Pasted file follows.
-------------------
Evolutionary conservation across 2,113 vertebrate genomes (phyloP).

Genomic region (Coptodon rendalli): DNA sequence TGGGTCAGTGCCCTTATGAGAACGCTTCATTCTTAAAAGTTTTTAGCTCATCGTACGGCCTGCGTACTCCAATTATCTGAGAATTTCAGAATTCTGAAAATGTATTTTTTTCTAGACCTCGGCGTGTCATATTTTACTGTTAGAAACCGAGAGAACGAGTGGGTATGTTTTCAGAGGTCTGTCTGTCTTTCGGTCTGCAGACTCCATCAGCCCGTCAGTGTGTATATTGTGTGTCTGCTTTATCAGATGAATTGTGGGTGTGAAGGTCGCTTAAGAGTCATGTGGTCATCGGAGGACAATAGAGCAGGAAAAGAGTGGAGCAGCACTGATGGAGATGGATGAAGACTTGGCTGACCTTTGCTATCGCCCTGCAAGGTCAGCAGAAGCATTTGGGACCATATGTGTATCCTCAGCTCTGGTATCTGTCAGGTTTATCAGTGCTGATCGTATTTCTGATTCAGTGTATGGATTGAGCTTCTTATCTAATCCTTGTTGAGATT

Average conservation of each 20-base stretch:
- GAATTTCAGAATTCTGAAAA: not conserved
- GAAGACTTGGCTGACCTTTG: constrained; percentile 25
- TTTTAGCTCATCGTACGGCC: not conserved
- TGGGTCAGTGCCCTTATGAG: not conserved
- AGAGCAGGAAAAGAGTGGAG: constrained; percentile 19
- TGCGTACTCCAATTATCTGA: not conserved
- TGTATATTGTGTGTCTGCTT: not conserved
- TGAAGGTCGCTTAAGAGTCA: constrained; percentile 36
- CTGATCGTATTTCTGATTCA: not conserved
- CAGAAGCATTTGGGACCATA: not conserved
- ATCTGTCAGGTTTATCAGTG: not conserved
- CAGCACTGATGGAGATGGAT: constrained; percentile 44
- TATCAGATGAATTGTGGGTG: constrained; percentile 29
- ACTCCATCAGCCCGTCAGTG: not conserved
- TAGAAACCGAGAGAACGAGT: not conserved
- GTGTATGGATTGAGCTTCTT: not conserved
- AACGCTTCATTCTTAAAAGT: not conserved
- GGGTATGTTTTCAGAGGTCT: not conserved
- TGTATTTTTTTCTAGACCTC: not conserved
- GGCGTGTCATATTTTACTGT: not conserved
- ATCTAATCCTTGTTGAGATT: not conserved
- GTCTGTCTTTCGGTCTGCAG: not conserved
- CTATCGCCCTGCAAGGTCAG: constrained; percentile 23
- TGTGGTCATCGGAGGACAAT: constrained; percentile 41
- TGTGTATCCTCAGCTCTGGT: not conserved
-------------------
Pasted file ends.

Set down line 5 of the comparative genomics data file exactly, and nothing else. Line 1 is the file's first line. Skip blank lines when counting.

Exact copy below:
- GAAGACTTGGCTGACCTTTG: constrained; percentile 25